Experts discuss medical marijuana on WO panel

Photo by Amanda Valentovic
From left, Mark Moon, Dr. Monica Taing, Hugh O’Beirne and Charlana McKeithen speak on a panel at West Orange High School about medical marijuana.

WEST ORANGE, NJ — Councilwoman Cindy Matute-Brown hosted a forum about medical marijuana at West Orange High School on Sept. 25, providing the public an opportunity to hear from panelists about the updated state medical marijuana laws and how they will affect zoning laws in West Orange. On the panel was Mark Moon, an attorney for the township; Monica Taing, a doctor of pharmacy; Hugh O’Beirne, president of the New Jersey Cannabis Industry Association; and Charlana McKeithen, executive director of Garden State NORML, a regional chapter of the National Organization for the Reform of Marijuana Laws.

Gov. Phil Murphy signed the Jake Honig Compassionate Use Medical Cannabis Act in July, thereby increasing the amount of marijuana that patients with a medical card can purchase, removing limits for terminally ill patients and legalizing edible forms of the drug. The act is named after Jake Honig, a 7-year-old Howell resident who died of brain cancer and who used medical marijuana near the end of his life for pain relief.

Medical marijuana was legalized in New Jersey in 2010 by then-Gov. Jon Corzine, and the Jake Honig Act expands the program to include more diseases that qualify patients for a medical card. Moon explained at the forum that because more medical marijuana dispensaries will now be allowed to open, West Orange has to change its zoning laws to allow for them.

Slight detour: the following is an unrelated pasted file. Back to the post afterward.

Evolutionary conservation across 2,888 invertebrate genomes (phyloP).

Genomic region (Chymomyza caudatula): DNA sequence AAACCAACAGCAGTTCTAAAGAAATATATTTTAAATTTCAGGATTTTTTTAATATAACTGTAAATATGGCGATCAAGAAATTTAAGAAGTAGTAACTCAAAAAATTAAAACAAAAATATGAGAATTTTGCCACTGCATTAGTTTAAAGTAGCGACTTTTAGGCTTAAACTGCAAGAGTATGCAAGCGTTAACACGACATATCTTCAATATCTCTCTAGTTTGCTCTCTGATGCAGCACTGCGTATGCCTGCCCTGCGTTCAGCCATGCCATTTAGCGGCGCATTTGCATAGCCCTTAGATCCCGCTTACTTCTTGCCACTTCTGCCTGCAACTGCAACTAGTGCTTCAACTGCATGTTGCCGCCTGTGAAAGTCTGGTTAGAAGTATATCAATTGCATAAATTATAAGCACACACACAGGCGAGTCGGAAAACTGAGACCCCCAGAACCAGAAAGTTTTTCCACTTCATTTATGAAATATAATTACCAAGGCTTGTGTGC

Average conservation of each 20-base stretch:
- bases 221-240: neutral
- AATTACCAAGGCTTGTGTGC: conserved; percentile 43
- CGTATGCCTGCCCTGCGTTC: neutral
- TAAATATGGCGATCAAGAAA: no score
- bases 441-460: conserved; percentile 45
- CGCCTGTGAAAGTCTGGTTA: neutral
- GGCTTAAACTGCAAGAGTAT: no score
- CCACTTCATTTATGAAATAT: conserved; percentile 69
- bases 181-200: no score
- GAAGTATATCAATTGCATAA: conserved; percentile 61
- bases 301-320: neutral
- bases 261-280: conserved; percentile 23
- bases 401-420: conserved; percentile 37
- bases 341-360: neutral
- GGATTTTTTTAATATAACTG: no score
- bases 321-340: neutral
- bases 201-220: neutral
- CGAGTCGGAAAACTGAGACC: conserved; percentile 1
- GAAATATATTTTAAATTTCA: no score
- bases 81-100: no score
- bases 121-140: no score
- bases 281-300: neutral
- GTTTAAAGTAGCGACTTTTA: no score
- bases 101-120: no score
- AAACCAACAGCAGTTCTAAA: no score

“The zoning would have to be adjusted to account for that,” Moon said, describing the four different types of dispensaries. The first sells medical marijuana directly to patients; the second type is the cultivator, which only grows marijuana, the third is the wholesale retailer and the fourth is a combination of the first three. The zoning ordinance, which can be customized by the Township Council, will address where in town dispensaries will be permitted to open, how far away from schools they must be, and consumption zones.

“We can create designated consumption zones where patients can go if they aren’t able to use it at home,” Moon said. “When looking at this, it was pretty clear to me that they shouldn’t be in residential zones, so we have to decide if they should be in business districts or industrial zones. You can create a radius, so you can’t have them within a certain distance from school or have more than one next to each other. We’re not looking do something drastic or dramatic; we’re just looking to match the statute.”

Taing described who qualifies for a medical marijuana card when she spoke on the panel: people with anxiety, ALS, HIV/AIDS, migraines, muscular dystrophy and cancer, among other diseases. Doctors who certify a person to get a medical marijuana card must be licensed by the state.